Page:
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  1. #131
    Hi guys, had some time recently to get some more done on the router. I had to get it out of the office and onto the shop floor so made a makeshift bench for it, it weighs about 80kg and is pretty sturdy, i bolted the router to the bench using M8 T Bolts.

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    With that done i set to work on the aluminium plates, i ended up purchasing the stock from the Aluminium Warehouse, i started with the most basic 5mm thick plates. It went pretty well, i tried to look at a feed / speed calculator to get a rough starting point but all of them were in inches or didn't actually give me the data i needed, i think i need to hit the books a bit more on that. I didn't purchase any additional tooling as i had a few 5mm Twin Flute Carbide tools sitting around, these seem to perform ok but are terrible at plunging and are very difficult to keep cool with air, i ended up running at 16,000RPM & 1m/min with cut depths of 1mm - as the machine is the opposite of rigid this seemed to "work" but is clearly not correct as a lot of heat was generated and i had to stop mid way through one plate as the spindle sounded as if it was going to stall!

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    https://www.youtube.com/watch?v=iU3ciLg19es

    I'm looking for some advice on what tooling i should be using, how to calculate the correct speeds & feeds etc.

    Should i be reducing the entire stock to achieve the part, as opposed to simply cutting out the part from the stock?

    I watched one video where the guy drilled holes prior to pocketing, is this a good way approach plunging? Or is the a better / correct way to do this.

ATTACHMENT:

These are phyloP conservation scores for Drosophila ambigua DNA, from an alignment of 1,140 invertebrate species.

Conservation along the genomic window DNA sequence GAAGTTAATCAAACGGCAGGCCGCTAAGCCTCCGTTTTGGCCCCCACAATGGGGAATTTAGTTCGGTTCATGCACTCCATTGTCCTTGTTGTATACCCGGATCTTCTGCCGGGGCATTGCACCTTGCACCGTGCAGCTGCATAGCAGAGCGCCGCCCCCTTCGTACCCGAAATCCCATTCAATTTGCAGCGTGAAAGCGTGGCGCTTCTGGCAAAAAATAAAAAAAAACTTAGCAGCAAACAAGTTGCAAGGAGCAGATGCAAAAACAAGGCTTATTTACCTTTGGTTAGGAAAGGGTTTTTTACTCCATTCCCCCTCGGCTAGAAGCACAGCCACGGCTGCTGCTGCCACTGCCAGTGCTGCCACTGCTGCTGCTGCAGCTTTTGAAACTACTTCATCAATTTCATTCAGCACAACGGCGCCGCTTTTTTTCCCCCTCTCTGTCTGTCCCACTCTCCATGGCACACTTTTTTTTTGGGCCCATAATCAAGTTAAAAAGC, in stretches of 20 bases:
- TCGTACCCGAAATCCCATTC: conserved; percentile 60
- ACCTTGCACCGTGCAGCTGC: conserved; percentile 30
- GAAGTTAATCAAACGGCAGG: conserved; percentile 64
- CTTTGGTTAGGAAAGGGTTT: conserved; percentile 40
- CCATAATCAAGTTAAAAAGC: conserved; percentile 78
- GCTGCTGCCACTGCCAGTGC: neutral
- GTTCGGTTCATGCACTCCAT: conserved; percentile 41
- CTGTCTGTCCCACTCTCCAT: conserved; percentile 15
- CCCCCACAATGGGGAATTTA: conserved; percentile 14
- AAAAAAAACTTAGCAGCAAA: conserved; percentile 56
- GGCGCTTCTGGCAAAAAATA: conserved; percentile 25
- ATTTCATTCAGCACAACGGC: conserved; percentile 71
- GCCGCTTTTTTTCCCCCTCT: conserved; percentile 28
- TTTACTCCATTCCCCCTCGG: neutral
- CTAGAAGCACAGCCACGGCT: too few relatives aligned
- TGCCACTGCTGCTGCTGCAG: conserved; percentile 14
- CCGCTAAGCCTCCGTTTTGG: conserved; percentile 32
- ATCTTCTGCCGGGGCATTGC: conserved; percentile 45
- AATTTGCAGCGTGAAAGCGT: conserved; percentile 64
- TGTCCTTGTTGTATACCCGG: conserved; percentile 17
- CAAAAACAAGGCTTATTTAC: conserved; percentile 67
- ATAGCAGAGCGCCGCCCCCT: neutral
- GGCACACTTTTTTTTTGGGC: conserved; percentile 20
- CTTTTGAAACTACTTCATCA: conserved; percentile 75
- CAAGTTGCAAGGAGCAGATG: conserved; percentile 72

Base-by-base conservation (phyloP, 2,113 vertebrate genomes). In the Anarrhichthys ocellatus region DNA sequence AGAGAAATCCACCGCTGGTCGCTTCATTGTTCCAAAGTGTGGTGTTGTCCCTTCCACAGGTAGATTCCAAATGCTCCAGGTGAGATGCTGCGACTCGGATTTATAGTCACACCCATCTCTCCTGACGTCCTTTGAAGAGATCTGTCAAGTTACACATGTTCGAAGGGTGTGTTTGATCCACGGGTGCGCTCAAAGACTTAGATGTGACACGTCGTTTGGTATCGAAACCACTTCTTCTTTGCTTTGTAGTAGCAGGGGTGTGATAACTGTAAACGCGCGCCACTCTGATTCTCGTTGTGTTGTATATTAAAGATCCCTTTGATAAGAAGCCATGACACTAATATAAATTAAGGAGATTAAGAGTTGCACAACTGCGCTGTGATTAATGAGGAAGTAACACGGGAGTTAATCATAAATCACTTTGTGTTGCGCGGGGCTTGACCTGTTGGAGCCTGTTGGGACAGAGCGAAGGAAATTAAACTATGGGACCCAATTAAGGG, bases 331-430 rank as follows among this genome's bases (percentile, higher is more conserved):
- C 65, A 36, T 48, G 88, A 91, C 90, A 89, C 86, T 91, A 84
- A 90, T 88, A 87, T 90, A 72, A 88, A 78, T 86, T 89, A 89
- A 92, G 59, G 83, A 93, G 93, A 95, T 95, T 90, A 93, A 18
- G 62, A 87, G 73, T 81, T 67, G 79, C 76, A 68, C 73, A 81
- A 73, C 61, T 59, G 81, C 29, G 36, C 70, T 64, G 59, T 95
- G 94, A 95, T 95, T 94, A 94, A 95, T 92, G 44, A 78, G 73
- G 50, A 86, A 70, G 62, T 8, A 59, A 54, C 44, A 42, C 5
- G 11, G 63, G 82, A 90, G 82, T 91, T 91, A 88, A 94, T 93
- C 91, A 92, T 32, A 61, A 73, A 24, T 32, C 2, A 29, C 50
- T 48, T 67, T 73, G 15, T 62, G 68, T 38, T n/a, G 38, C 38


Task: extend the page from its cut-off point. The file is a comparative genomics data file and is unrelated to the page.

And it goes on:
Any help is greatly appreciated.

    Thanks

  2. #132
    Double stick tape to hold down and cut the aluminium is a risky way to do the job. Better make the holes first and then use screws to hold down on your table the aluminium plates ,this way you minimize the risk of slippage. ;-)

  3. #133
    Quote Originally Posted by Nickhofen View Post
    Double stick tape to hold down and cut the aluminium is a risky way to do the job. Better make the holes first and then use screws to hold down on your table the aluminium plates ,this way you minimize the risk of slippage. ;-)
    Yes i know its not ideal, i came across this method online a few times so thought i would try it, it's masking tape on the spoilboard & plate with Super Glue in between, it was actually very difficult to get off :P

    Thanks
    Last edited by AlexDoran; 13-03-2018 at 10:33 AM.

  4. #134
    Quote Originally Posted by AlexDoran View Post
    I watched one video where the guy drilled holes prior to pocketing, is this a good way approach plunging? Or is the a better / correct way to do this.
    First, a word of warning about double sided tape... don't use it to attach aluminium to MDF. I don't think it is a good idea because it doesn't stick well enough and is flexing in every direction. In my opinion double sided tape is only usable for PCB or acrylic, possibly thin aluminium (maximum 2mm) for panels. It is also OK for engraving, but not when you are pocketing or milling thick aluminium or other thick material. Use a vice or drill a few holes and screw the plates firmly to the MDF.

    Regarding pocketing, yes, in my opinion it is a good idea to pre-drill large holes. It saves time and material, as well as tools. It is much faster and easier to drill or saw even a very large hole compared to milling all the material, but it requires fairly accurate positioning on both the drill stand and then the CNC bed. I drill or saw a bit smaller then needed and mill it to the final dimension with the CNC. I have a set of drills and circle saws so I can drill from 0.5mm up to 70mm and if I'd need to make even larger holes I'd buy larger (note that the quality is high On aluminium I am using 4 flute 4 or 6 mm diameter cutters, 18k RPM. I am dry milling, not using any lubricant or any spray. Probably it would be better to use something, but I chose not to because of the CNC location (inside my house in an ordinary office like hobby room). Anyway, regarding the cutter, I have no issues with chips welding to the cutter, but I try to keep a fairly high feed rate and it seems to work fine.

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